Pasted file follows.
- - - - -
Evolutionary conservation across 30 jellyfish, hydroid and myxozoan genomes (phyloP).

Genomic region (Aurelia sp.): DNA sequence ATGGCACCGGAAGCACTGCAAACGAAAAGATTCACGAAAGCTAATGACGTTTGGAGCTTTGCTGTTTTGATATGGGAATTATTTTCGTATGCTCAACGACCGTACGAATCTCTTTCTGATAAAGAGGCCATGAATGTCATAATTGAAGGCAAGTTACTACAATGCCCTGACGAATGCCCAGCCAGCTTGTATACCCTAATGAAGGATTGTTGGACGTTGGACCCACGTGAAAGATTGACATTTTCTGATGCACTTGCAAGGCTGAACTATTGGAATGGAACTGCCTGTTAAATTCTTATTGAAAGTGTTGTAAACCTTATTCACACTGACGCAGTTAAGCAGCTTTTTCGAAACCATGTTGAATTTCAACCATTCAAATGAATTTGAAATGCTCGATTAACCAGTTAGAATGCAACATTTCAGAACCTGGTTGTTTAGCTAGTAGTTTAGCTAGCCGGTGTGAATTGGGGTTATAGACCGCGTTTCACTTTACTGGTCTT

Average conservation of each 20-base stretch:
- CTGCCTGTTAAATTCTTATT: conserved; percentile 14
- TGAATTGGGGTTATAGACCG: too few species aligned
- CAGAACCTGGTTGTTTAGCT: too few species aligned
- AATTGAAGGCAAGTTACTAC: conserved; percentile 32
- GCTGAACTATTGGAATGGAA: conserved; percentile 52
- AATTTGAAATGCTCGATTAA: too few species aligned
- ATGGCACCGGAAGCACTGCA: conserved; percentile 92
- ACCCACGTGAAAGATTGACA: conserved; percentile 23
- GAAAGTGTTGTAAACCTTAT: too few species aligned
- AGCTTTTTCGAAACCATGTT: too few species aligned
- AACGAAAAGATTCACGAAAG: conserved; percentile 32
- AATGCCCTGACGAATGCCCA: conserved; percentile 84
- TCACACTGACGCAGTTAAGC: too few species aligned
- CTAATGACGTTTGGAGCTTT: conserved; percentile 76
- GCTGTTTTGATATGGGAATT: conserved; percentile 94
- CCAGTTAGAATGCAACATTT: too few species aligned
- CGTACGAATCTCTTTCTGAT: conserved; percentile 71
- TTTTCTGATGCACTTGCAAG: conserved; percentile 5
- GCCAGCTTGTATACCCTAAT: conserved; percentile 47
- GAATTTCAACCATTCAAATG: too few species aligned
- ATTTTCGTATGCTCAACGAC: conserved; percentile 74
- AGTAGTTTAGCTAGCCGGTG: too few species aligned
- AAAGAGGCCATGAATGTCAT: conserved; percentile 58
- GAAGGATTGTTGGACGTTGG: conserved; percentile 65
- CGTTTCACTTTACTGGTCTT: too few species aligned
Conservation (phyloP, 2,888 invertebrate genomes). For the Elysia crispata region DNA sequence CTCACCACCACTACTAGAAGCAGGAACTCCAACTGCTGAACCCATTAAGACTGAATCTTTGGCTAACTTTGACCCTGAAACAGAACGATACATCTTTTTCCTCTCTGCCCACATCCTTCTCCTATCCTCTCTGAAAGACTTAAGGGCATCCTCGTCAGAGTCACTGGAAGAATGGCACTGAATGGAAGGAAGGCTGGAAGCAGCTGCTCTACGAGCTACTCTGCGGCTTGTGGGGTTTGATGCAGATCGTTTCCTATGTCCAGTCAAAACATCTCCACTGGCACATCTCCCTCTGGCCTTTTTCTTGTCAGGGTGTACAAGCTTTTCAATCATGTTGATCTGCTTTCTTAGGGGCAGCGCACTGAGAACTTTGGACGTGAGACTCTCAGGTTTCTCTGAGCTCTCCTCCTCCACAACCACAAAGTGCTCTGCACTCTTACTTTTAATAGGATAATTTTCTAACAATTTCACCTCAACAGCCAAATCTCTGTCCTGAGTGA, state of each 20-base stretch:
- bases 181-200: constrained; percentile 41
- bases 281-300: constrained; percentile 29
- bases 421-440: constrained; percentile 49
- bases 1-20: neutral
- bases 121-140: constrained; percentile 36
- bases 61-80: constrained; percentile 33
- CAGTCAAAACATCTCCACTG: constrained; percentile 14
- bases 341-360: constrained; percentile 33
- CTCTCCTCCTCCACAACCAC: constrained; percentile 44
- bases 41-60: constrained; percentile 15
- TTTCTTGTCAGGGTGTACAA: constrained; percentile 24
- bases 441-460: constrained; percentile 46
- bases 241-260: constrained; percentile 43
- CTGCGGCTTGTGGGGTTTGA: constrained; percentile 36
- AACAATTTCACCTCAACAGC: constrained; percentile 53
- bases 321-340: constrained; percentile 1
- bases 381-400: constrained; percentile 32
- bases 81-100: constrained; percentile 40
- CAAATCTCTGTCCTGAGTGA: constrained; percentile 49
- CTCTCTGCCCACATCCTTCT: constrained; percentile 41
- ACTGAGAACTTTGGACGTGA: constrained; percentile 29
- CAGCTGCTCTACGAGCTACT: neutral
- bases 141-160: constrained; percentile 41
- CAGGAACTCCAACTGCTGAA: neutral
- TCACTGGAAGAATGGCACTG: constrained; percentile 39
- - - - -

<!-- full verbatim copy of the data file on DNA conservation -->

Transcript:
Evolutionary conservation across 30 jellyfish, hydroid and myxozoan genomes (phyloP).

Genomic region (Aurelia sp.): DNA sequence ATGGCACCGGAAGCACTGCAAACGAAAAGATTCACGAAAGCTAATGACGTTTGGAGCTTTGCTGTTTTGATATGGGAATTATTTTCGTATGCTCAACGACCGTACGAATCTCTTTCTGATAAAGAGGCCATGAATGTCATAATTGAAGGCAAGTTACTACAATGCCCTGACGAATGCCCAGCCAGCTTGTATACCCTAATGAAGGATTGTTGGACGTTGGACCCACGTGAAAGATTGACATTTTCTGATGCACTTGCAAGGCTGAACTATTGGAATGGAACTGCCTGTTAAATTCTTATTGAAAGTGTTGTAAACCTTATTCACACTGACGCAGTTAAGCAGCTTTTTCGAAACCATGTTGAATTTCAACCATTCAAATGAATTTGAAATGCTCGATTAACCAGTTAGAATGCAACATTTCAGAACCTGGTTGTTTAGCTAGTAGTTTAGCTAGCCGGTGTGAATTGGGGTTATAGACCGCGTTTCACTTTACTGGTCTT

Average conservation of each 20-base stretch:
- CTGCCTGTTAAATTCTTATT: conserved; percentile 14
- TGAATTGGGGTTATAGACCG: too few species aligned
- CAGAACCTGGTTGTTTAGCT: too few species aligned
- AATTGAAGGCAAGTTACTAC: conserved; percentile 32
- GCTGAACTATTGGAATGGAA: conserved; percentile 52
- AATTTGAAATGCTCGATTAA: too few species aligned
- ATGGCACCGGAAGCACTGCA: conserved; percentile 92
- ACCCACGTGAAAGATTGACA: conserved; percentile 23
- GAAAGTGTTGTAAACCTTAT: too few species aligned
- AGCTTTTTCGAAACCATGTT: too few species aligned
- AACGAAAAGATTCACGAAAG: conserved; percentile 32
- AATGCCCTGACGAATGCCCA: conserved; percentile 84
- TCACACTGACGCAGTTAAGC: too few species aligned
- CTAATGACGTTTGGAGCTTT: conserved; percentile 76
- GCTGTTTTGATATGGGAATT: conserved; percentile 94
- CCAGTTAGAATGCAACATTT: too few species aligned
- CGTACGAATCTCTTTCTGAT: conserved; percentile 71
- TTTTCTGATGCACTTGCAAG: conserved; percentile 5
- GCCAGCTTGTATACCCTAAT: conserved; percentile 47
- GAATTTCAACCATTCAAATG: too few species aligned
- ATTTTCGTATGCTCAACGAC: conserved; percentile 74
- AGTAGTTTAGCTAGCCGGTG: too few species aligned
- AAAGAGGCCATGAATGTCAT: conserved; percentile 58
- GAAGGATTGTTGGACGTTGG: conserved; percentile 65
- CGTTTCACTTTACTGGTCTT: too few species aligned
Conservation (phyloP, 2,888 invertebrate genomes). For the Elysia crispata region DNA sequence CTCACCACCACTACTAGAAGCAGGAACTCCAACTGCTGAACCCATTAAGACTGAATCTTTGGCTAACTTTGACCCTGAAACAGAACGATACATCTTTTTCCTCTCTGCCCACATCCTTCTCCTATCCTCTCTGAAAGACTTAAGGGCATCCTCGTCAGAGTCACTGGAAGAATGGCACTGAATGGAAGGAAGGCTGGAAGCAGCTGCTCTACGAGCTACTCTGCGGCTTGTGGGGTTTGATGCAGATCGTTTCCTATGTCCAGTCAAAACATCTCCACTGGCACATCTCCCTCTGGCCTTTTTCTTGTCAGGGTGTACAAGCTTTTCAATCATGTTGATCTGCTTTCTTAGGGGCAGCGCACTGAGAACTTTGGACGTGAGACTCTCAGGTTTCTCTGAGCTCTCCTCCTCCACAACCACAAAGTGCTCTGCACTCTTACTTTTAATAGGATAATTTTCTAACAATTTCACCTCAACAGCCAAATCTCTGTCCTGAGTGA, state of each 20-base stretch:
- bases 181-200: constrained; percentile 41
- bases 281-300: constrained; percentile 29
- bases 421-440: constrained; percentile 49
- bases 1-20: neutral
- bases 121-140: constrained; percentile 36
- bases 61-80: constrained; percentile 33
- CAGTCAAAACATCTCCACTG: constrained; percentile 14
- bases 341-360: constrained; percentile 33
- CTCTCCTCCTCCACAACCAC: constrained; percentile 44
- bases 41-60: constrained; percentile 15
- TTTCTTGTCAGGGTGTACAA: constrained; percentile 24
- bases 441-460: constrained; percentile 46
- bases 241-260: constrained; percentile 43
- CTGCGGCTTGTGGGGTTTGA: constrained; percentile 36
- AACAATTTCACCTCAACAGC: constrained; percentile 53
- bases 321-340: constrained; percentile 1
- bases 381-400: constrained; percentile 32
- bases 81-100: constrained; percentile 40
- CAAATCTCTGTCCTGAGTGA: constrained; percentile 49
- CTCTCTGCCCACATCCTTCT: constrained; percentile 41
- ACTGAGAACTTTGGACGTGA: constrained; percentile 29
- CAGCTGCTCTACGAGCTACT: neutral
- bases 141-160: constrained; percentile 41
- CAGGAACTCCAACTGCTGAA: neutral
- TCACTGGAAGAATGGCACTG: constrained; percentile 39